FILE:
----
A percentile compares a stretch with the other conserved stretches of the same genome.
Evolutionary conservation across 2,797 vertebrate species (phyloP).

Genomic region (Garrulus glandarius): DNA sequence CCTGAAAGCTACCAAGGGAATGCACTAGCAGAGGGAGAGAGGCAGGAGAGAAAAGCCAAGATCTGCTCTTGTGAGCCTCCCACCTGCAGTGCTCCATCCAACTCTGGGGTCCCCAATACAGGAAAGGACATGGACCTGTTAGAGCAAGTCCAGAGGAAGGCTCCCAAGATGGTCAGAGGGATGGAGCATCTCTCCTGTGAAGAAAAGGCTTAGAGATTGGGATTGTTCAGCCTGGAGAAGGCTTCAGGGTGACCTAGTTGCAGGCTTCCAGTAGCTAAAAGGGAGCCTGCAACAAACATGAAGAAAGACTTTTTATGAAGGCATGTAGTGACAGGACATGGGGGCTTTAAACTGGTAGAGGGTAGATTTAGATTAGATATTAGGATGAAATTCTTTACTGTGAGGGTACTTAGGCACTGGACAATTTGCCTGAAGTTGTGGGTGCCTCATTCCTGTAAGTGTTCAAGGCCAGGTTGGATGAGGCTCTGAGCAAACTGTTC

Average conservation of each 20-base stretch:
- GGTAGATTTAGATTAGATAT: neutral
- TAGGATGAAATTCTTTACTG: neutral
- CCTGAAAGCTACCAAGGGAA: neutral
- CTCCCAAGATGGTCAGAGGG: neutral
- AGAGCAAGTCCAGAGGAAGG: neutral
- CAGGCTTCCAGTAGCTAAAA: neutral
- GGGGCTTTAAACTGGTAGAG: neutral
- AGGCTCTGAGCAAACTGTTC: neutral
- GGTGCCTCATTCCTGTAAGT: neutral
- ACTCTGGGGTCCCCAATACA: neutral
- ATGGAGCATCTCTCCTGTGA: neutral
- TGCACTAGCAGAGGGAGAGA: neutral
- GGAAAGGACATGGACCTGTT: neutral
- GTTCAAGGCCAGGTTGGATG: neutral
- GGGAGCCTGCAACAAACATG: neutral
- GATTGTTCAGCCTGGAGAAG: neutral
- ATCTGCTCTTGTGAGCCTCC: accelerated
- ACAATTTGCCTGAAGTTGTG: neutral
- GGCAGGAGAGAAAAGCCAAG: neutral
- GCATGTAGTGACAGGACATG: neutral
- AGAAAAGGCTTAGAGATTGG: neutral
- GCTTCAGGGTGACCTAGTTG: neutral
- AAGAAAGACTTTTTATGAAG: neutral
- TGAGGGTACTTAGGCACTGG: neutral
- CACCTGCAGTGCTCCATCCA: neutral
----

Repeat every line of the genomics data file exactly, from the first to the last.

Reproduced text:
A percentile compares a stretch with the other conserved stretches of the same genome.
Evolutionary conservation across 2,797 vertebrate species (phyloP).

Genomic region (Garrulus glandarius): DNA sequence CCTGAAAGCTACCAAGGGAATGCACTAGCAGAGGGAGAGAGGCAGGAGAGAAAAGCCAAGATCTGCTCTTGTGAGCCTCCCACCTGCAGTGCTCCATCCAACTCTGGGGTCCCCAATACAGGAAAGGACATGGACCTGTTAGAGCAAGTCCAGAGGAAGGCTCCCAAGATGGTCAGAGGGATGGAGCATCTCTCCTGTGAAGAAAAGGCTTAGAGATTGGGATTGTTCAGCCTGGAGAAGGCTTCAGGGTGACCTAGTTGCAGGCTTCCAGTAGCTAAAAGGGAGCCTGCAACAAACATGAAGAAAGACTTTTTATGAAGGCATGTAGTGACAGGACATGGGGGCTTTAAACTGGTAGAGGGTAGATTTAGATTAGATATTAGGATGAAATTCTTTACTGTGAGGGTACTTAGGCACTGGACAATTTGCCTGAAGTTGTGGGTGCCTCATTCCTGTAAGTGTTCAAGGCCAGGTTGGATGAGGCTCTGAGCAAACTGTTC

Average conservation of each 20-base stretch:
- GGTAGATTTAGATTAGATAT: neutral
- TAGGATGAAATTCTTTACTG: neutral
- CCTGAAAGCTACCAAGGGAA: neutral
- CTCCCAAGATGGTCAGAGGG: neutral
- AGAGCAAGTCCAGAGGAAGG: neutral
- CAGGCTTCCAGTAGCTAAAA: neutral
- GGGGCTTTAAACTGGTAGAG: neutral
- AGGCTCTGAGCAAACTGTTC: neutral
- GGTGCCTCATTCCTGTAAGT: neutral
- ACTCTGGGGTCCCCAATACA: neutral
- ATGGAGCATCTCTCCTGTGA: neutral
- TGCACTAGCAGAGGGAGAGA: neutral
- GGAAAGGACATGGACCTGTT: neutral
- GTTCAAGGCCAGGTTGGATG: neutral
- GGGAGCCTGCAACAAACATG: neutral
- GATTGTTCAGCCTGGAGAAG: neutral
- ATCTGCTCTTGTGAGCCTCC: accelerated
- ACAATTTGCCTGAAGTTGTG: neutral
- GGCAGGAGAGAAAAGCCAAG: neutral
- GCATGTAGTGACAGGACATG: neutral
- AGAAAAGGCTTAGAGATTGG: neutral
- GCTTCAGGGTGACCTAGTTG: neutral
- AAGAAAGACTTTTTATGAAG: neutral
- TGAGGGTACTTAGGCACTGG: neutral
- CACCTGCAGTGCTCCATCCA: neutral